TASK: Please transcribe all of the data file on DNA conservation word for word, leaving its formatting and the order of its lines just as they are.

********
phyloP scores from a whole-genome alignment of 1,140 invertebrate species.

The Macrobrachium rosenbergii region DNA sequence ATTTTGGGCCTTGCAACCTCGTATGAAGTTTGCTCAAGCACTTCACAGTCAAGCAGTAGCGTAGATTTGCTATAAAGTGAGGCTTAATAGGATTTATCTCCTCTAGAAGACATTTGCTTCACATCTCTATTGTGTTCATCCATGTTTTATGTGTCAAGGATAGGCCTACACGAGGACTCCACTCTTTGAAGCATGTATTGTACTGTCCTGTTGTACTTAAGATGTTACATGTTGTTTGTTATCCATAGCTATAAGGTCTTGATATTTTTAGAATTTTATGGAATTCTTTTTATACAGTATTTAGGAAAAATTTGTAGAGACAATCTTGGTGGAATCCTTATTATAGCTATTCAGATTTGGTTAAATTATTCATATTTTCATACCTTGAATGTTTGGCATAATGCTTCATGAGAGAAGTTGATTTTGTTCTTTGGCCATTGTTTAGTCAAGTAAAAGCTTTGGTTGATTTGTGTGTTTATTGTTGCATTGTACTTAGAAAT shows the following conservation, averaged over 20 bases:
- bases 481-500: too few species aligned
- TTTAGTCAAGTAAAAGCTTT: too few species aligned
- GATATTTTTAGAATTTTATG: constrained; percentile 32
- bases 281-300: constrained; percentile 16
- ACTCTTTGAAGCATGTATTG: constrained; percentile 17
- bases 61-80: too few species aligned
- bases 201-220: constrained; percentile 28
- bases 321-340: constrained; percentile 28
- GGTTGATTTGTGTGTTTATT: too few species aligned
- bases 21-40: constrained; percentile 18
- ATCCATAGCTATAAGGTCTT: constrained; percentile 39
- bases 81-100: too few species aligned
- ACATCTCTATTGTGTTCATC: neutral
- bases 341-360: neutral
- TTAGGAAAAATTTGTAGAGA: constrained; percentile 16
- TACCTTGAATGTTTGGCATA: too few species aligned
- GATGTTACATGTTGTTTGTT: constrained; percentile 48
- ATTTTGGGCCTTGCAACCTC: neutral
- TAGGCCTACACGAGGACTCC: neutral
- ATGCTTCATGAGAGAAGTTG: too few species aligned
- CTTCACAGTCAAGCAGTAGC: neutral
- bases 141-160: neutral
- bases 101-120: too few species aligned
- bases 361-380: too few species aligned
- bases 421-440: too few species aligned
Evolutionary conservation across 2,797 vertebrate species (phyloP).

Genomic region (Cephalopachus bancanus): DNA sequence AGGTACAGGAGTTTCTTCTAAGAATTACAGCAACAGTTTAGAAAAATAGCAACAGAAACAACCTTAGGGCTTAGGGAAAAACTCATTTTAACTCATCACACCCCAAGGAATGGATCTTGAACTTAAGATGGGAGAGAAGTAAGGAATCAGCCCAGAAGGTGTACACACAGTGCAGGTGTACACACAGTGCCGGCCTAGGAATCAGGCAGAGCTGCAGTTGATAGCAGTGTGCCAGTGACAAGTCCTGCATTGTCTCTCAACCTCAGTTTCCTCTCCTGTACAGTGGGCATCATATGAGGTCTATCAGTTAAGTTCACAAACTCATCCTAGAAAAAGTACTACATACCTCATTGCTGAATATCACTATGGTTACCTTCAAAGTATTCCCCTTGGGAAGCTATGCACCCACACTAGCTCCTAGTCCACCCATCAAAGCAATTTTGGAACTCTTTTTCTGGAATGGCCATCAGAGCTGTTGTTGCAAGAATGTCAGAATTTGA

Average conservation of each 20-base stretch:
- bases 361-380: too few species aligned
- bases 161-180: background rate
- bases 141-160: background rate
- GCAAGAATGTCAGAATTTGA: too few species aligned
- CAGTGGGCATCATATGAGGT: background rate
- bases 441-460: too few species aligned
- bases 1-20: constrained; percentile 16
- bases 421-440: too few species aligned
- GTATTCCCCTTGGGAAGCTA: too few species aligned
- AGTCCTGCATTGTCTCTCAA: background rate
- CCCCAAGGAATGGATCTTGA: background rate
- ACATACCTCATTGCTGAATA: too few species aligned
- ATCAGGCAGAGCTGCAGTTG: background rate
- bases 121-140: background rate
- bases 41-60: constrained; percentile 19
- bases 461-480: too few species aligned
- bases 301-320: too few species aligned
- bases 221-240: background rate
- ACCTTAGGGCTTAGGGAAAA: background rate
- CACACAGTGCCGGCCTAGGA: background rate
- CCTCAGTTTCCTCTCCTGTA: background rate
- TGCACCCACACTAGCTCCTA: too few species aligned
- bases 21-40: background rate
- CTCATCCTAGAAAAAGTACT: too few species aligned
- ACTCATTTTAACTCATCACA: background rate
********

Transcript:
phyloP scores from a whole-genome alignment of 1,140 invertebrate species.

The Macrobrachium rosenbergii region DNA sequence ATTTTGGGCCTTGCAACCTCGTATGAAGTTTGCTCAAGCACTTCACAGTCAAGCAGTAGCGTAGATTTGCTATAAAGTGAGGCTTAATAGGATTTATCTCCTCTAGAAGACATTTGCTTCACATCTCTATTGTGTTCATCCATGTTTTATGTGTCAAGGATAGGCCTACACGAGGACTCCACTCTTTGAAGCATGTATTGTACTGTCCTGTTGTACTTAAGATGTTACATGTTGTTTGTTATCCATAGCTATAAGGTCTTGATATTTTTAGAATTTTATGGAATTCTTTTTATACAGTATTTAGGAAAAATTTGTAGAGACAATCTTGGTGGAATCCTTATTATAGCTATTCAGATTTGGTTAAATTATTCATATTTTCATACCTTGAATGTTTGGCATAATGCTTCATGAGAGAAGTTGATTTTGTTCTTTGGCCATTGTTTAGTCAAGTAAAAGCTTTGGTTGATTTGTGTGTTTATTGTTGCATTGTACTTAGAAAT shows the following conservation, averaged over 20 bases:
- bases 481-500: too few species aligned
- TTTAGTCAAGTAAAAGCTTT: too few species aligned
- GATATTTTTAGAATTTTATG: constrained; percentile 32
- bases 281-300: constrained; percentile 16
- ACTCTTTGAAGCATGTATTG: constrained; percentile 17
- bases 61-80: too few species aligned
- bases 201-220: constrained; percentile 28
- bases 321-340: constrained; percentile 28
- GGTTGATTTGTGTGTTTATT: too few species aligned
- bases 21-40: constrained; percentile 18
- ATCCATAGCTATAAGGTCTT: constrained; percentile 39
- bases 81-100: too few species aligned
- ACATCTCTATTGTGTTCATC: neutral
- bases 341-360: neutral
- TTAGGAAAAATTTGTAGAGA: constrained; percentile 16
- TACCTTGAATGTTTGGCATA: too few species aligned
- GATGTTACATGTTGTTTGTT: constrained; percentile 48
- ATTTTGGGCCTTGCAACCTC: neutral
- TAGGCCTACACGAGGACTCC: neutral
- ATGCTTCATGAGAGAAGTTG: too few species aligned
- CTTCACAGTCAAGCAGTAGC: neutral
- bases 141-160: neutral
- bases 101-120: too few species aligned
- bases 361-380: too few species aligned
- bases 421-440: too few species aligned
Evolutionary conservation across 2,797 vertebrate species (phyloP).

Genomic region (Cephalopachus bancanus): DNA sequence AGGTACAGGAGTTTCTTCTAAGAATTACAGCAACAGTTTAGAAAAATAGCAACAGAAACAACCTTAGGGCTTAGGGAAAAACTCATTTTAACTCATCACACCCCAAGGAATGGATCTTGAACTTAAGATGGGAGAGAAGTAAGGAATCAGCCCAGAAGGTGTACACACAGTGCAGGTGTACACACAGTGCCGGCCTAGGAATCAGGCAGAGCTGCAGTTGATAGCAGTGTGCCAGTGACAAGTCCTGCATTGTCTCTCAACCTCAGTTTCCTCTCCTGTACAGTGGGCATCATATGAGGTCTATCAGTTAAGTTCACAAACTCATCCTAGAAAAAGTACTACATACCTCATTGCTGAATATCACTATGGTTACCTTCAAAGTATTCCCCTTGGGAAGCTATGCACCCACACTAGCTCCTAGTCCACCCATCAAAGCAATTTTGGAACTCTTTTTCTGGAATGGCCATCAGAGCTGTTGTTGCAAGAATGTCAGAATTTGA

Average conservation of each 20-base stretch:
- bases 361-380: too few species aligned
- bases 161-180: background rate
- bases 141-160: background rate
- GCAAGAATGTCAGAATTTGA: too few species aligned
- CAGTGGGCATCATATGAGGT: background rate
- bases 441-460: too few species aligned
- bases 1-20: constrained; percentile 16
- bases 421-440: too few species aligned
- GTATTCCCCTTGGGAAGCTA: too few species aligned
- AGTCCTGCATTGTCTCTCAA: background rate
- CCCCAAGGAATGGATCTTGA: background rate
- ACATACCTCATTGCTGAATA: too few species aligned
- ATCAGGCAGAGCTGCAGTTG: background rate
- bases 121-140: background rate
- bases 41-60: constrained; percentile 19
- bases 461-480: too few species aligned
- bases 301-320: too few species aligned
- bases 221-240: background rate
- ACCTTAGGGCTTAGGGAAAA: background rate
- CACACAGTGCCGGCCTAGGA: background rate
- CCTCAGTTTCCTCTCCTGTA: background rate
- TGCACCCACACTAGCTCCTA: too few species aligned
- bases 21-40: background rate
- CTCATCCTAGAAAAAGTACT: too few species aligned
- ACTCATTTTAACTCATCACA: background rate